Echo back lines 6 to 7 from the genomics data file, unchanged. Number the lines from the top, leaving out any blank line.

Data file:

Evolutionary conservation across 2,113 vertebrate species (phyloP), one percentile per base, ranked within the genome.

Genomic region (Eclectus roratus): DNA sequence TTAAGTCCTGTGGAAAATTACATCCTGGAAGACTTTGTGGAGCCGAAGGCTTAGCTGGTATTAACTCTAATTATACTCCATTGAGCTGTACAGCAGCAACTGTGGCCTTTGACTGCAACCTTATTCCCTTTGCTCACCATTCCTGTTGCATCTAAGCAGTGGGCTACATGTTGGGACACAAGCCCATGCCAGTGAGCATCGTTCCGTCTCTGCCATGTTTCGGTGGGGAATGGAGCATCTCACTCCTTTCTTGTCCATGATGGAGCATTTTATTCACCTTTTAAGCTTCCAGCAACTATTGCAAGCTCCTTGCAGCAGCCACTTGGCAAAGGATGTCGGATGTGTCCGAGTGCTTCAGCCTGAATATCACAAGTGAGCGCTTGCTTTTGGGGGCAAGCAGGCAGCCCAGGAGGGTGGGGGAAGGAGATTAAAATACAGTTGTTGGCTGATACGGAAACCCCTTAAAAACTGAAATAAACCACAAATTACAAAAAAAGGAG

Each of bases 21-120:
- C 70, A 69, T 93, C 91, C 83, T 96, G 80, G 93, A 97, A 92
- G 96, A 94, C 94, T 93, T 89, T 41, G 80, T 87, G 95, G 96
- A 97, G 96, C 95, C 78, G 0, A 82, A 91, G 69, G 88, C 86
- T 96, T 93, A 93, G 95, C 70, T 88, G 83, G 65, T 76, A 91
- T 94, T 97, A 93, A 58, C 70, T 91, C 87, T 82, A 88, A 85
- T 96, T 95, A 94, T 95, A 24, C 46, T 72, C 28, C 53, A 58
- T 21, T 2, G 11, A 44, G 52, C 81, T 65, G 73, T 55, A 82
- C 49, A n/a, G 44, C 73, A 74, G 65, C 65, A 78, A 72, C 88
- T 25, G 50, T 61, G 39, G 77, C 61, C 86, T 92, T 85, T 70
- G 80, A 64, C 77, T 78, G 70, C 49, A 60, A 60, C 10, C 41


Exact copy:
- A 97, G 96, C 95, C 78, G 0, A 82, A 91, G 69, G 88, C 86
- T 96, T 93, A 93, G 95, C 70, T 88, G 83, G 65, T 76, A 91